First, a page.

When Kathy Hochul took office, those seeking clemency–and their loved ones–hoped that she would show more compassion than her predecessor. On Christmas Eve 2021, Governor Hochul announced plans to devote additional staff resources into clemency and create an advisory panel. She also declared that she would grant clemency on "a rolling basis" rather than only once each year. That day she granted nine pardons and one commutation. The singular commutation devastated many behind bars–and outraged family members and advocates– who had hoped for more.
Seven months later, Hochul has granted no other clemencies. Since becoming governor, her office has received 286 applications for commutations, and 82 for pardons.
At an event in mid-July, the governor told reporters that her office was overhauling the clemency system, including creating uniform applications for commutations and pardons, and instituting a process notifying applicants of their status. She also said that she was still considering who to appoint for her clemency advisory board.
"It’s not an overnight process, but it’s one that’s going to be thoughtful, and one that will be long-term enduring," Hochul said.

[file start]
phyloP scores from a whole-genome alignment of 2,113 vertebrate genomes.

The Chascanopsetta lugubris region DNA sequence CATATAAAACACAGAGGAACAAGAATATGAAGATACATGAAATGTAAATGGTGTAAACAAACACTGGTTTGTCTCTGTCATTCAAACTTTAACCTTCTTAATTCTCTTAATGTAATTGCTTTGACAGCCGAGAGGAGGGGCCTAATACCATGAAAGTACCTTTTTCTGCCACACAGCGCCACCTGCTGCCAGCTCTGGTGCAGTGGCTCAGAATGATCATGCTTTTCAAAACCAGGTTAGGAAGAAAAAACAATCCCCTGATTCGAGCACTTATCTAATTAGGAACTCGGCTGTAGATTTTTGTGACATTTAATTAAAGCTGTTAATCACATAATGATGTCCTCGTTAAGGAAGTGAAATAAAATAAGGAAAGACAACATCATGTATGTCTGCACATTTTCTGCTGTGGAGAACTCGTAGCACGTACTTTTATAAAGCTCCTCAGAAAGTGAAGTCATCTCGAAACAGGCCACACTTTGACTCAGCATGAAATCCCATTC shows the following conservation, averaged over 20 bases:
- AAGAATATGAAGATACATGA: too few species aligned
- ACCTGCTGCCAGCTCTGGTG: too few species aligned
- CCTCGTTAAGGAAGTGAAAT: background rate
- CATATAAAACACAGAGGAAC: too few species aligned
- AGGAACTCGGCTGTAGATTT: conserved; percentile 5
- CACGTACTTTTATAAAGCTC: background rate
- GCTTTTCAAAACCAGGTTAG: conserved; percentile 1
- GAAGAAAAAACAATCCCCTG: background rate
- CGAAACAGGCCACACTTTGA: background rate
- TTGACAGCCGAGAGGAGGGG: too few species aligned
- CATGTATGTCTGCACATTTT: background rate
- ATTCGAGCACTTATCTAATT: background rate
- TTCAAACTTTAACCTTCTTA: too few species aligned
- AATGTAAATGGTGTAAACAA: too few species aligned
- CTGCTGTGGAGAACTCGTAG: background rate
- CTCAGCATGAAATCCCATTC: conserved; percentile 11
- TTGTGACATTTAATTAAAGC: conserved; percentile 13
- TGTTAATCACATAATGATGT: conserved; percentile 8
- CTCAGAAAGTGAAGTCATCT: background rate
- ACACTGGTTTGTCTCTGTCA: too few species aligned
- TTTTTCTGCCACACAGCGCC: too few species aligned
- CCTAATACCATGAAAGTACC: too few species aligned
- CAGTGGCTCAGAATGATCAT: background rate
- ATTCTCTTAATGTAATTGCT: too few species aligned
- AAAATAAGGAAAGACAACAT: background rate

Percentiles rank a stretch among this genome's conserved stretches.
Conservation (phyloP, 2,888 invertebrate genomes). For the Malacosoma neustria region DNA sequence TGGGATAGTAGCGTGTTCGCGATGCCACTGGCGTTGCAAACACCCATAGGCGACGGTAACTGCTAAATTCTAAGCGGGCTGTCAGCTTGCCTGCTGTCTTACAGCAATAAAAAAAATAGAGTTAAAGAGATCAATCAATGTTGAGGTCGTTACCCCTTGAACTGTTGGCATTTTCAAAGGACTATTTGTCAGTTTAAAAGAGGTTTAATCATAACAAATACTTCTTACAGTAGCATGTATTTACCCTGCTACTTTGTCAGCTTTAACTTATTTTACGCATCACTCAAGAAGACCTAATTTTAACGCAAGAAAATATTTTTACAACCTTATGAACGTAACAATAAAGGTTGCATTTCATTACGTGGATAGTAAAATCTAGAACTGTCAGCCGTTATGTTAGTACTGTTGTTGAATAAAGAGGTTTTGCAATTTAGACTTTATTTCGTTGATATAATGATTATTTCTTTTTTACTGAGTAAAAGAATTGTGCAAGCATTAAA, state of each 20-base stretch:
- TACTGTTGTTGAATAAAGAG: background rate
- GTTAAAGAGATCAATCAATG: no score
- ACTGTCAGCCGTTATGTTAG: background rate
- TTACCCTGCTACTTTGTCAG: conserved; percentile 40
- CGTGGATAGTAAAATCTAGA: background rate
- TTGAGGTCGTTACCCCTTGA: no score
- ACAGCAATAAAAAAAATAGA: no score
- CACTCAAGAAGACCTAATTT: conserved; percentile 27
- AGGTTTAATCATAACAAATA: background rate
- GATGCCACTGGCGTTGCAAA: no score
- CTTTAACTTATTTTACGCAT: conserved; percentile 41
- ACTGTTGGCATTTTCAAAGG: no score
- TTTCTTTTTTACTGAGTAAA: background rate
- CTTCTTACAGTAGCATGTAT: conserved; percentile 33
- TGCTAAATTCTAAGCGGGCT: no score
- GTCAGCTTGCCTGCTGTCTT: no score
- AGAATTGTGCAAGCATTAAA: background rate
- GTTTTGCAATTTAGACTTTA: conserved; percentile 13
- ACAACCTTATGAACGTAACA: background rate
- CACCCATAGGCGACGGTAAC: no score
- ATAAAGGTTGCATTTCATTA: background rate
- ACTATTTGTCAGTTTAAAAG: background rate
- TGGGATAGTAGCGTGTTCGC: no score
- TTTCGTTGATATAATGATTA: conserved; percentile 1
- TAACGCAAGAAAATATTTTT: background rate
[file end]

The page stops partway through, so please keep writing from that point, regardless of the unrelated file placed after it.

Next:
The delays are frustrating advocates who have been working for years to push the governor’s office to fully exercise its executive power to grant more clemencies.
"There are fully vetted, powerful, robust applications, hundreds on her desk, so if she wanted to do it, they’re there," said Steve Zeidman, co-director of the CUNY Law School’s Defenders Clinic Second Look Project. "We filed some going back four or five years that we supplement from time to time. It's not as if there aren't applications. It's just the will to do it."
For 46-year-old Kristian Hansen, clemency is his only chance to rejoin his family. In 1996, Hansen, then 20-years-old, shot and killed a taxi driver in an attempt to get money for drugs. "I was a drug addicted, uneducated, know-it-all boy in delusion," he recalled. He was sentenced to life without parole.